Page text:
CE credits: 1
Exam items: 10
After completing this course participants will be able to:
• Describe the 14 most frequently used CAM modalities.
• Explain the ethics standards relevant to integrating CAM into
• Explain the training needed to integrate CAM into
• List the CAM modalities potentially appropriate for
psychologists to integrate into practice with their clients.
Did you know that you may already be providing complementary or alternative medicine (CAM) in your practice?
If you have used meditation, biofeedback, hypnosis or
progressive muscle relaxation, you are part of the growing field
of CAM, a group of diverse medical and health-care systems,
practices and products that are not generally considered part
of conventional medicine. While often grouped together,
complementary and alternative medicine are actually two
separate forms of treatment. Complementary medicine is used
in addition to conventional forms of medicine. Alternative
medicine is used instead of conventional medicine.
People have used many CAM
treatments for thousands of years, but
it was not until 1999 that the National
Institutes of Health (NIH) created the
National Center for Complementary and
Alternative Medicine (NCCAM) with a
mission of defining “the usefulness and
safety of complementary and alternative
medicine interventions and their roles
in improving health and health care”
Now, incorporating CAM into
both daily life and health care is part
of a larger movement that focuses on
more integrative and holistic care. The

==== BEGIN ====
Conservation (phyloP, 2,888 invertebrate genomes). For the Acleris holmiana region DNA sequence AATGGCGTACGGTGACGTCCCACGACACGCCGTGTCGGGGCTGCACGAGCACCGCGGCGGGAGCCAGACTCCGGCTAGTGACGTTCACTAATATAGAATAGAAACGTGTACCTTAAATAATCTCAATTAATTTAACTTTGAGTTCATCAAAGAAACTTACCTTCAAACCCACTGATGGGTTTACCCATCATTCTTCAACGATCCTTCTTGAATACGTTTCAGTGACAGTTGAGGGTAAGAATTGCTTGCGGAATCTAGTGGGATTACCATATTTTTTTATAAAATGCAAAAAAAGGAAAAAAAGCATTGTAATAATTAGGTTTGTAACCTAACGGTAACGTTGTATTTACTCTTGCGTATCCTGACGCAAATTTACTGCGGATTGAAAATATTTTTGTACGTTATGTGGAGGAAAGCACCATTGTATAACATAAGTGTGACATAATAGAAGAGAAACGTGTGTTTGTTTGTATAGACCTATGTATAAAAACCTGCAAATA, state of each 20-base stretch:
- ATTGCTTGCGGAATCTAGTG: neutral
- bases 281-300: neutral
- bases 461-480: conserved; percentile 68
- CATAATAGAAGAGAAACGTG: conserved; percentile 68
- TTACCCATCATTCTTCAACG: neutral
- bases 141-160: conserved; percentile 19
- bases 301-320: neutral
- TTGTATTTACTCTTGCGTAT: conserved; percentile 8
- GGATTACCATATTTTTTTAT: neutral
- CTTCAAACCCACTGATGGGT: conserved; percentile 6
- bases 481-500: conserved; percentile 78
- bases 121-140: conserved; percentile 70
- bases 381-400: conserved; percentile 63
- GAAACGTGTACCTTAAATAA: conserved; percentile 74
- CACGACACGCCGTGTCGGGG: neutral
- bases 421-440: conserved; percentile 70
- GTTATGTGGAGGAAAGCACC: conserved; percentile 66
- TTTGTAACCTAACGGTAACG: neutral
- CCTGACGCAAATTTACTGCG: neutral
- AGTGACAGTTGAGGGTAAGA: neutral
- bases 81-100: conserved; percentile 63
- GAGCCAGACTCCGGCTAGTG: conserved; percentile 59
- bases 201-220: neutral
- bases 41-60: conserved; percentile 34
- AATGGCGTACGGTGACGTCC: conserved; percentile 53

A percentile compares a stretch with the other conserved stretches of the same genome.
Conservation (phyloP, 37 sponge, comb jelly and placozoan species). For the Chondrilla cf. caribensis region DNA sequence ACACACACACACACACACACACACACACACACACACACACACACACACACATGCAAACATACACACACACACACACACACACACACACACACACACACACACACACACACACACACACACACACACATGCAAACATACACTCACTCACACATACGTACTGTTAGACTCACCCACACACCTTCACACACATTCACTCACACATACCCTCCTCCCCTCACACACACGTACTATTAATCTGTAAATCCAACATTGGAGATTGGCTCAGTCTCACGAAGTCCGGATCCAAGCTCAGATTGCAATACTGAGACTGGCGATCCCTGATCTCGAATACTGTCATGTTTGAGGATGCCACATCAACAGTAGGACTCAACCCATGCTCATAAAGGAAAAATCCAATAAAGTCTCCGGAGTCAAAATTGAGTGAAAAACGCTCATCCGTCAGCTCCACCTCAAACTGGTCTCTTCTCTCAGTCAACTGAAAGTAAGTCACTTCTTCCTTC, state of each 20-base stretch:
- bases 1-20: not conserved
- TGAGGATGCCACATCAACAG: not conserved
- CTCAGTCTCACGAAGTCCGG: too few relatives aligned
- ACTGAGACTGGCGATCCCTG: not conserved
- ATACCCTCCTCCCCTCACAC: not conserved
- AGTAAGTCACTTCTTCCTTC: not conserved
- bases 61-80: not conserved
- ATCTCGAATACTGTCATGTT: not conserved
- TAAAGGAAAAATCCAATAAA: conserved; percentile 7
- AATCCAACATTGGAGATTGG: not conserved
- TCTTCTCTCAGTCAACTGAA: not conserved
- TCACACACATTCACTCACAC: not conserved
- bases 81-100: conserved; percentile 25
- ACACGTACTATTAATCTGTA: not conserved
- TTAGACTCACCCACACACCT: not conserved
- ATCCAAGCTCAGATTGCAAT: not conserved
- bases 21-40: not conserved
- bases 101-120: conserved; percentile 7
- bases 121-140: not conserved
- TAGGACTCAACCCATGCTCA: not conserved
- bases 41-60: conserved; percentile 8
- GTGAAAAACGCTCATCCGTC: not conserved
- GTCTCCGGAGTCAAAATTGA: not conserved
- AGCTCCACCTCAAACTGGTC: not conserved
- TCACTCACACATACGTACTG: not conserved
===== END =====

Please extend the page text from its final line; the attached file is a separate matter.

psychology profession — with its strong
history of integrating innovations — is
among those embracing CAM.
Interestingly, Eisenberg et al. (1998)
determined that people visited CAM
practitioners 243 million more times
than they visited primary-care physicians in the preceding
year. According to 2007 data from NCCAM, 38. 3 percent of
adults and 11. 8 percent of children reported having used a
form of CAM in the preceding year (Barnes et al., 2008). This
corresponds with nearly $34 billion being spent each year
on CAM products and services (Briggs, 2007). Although this
amount accounts for only 1. 5 percent of the total amount spent
on health care, it is nearly 11. 2 percent of out-of-pocket health-
care costs (Briggs, 2007).
Many dietary supplements are used to promote health and
wellness as well as to treat pain, depression and anxiety.
Commonly used supplements include ginkgo biloba, St. John’s
wort, vitamin supplements and
echinacea. Dietary supplements
are regulated by the Food
and Drug Administration
(FDA) but are held to very
different quality standards
than more conventional forms
of medicine. Of specific note,
the FDA does not review the
safety and effectiveness of any
supplement before it is sold
to consumers. As a result, the
potency or composition of the
supplements may vary between
manufacturers or even within
a single manufacturer’s batch.
Much of the research on dietary
supplements varies due to this
lack of regulation.
It is essential that
psychologists be aware of the
risks that may come with using dietary supplements so that they
are able to competently advise their clients about their use, such
as by referring them to their physicians when indicated. Despite
the risks, 17. 7 percent of people surveyed had taken a dietary
supplement in the past year, according to Barnes et al. (2008).
While psychologists might educate clients on the substances
themselves, they should be making referrals to primary-care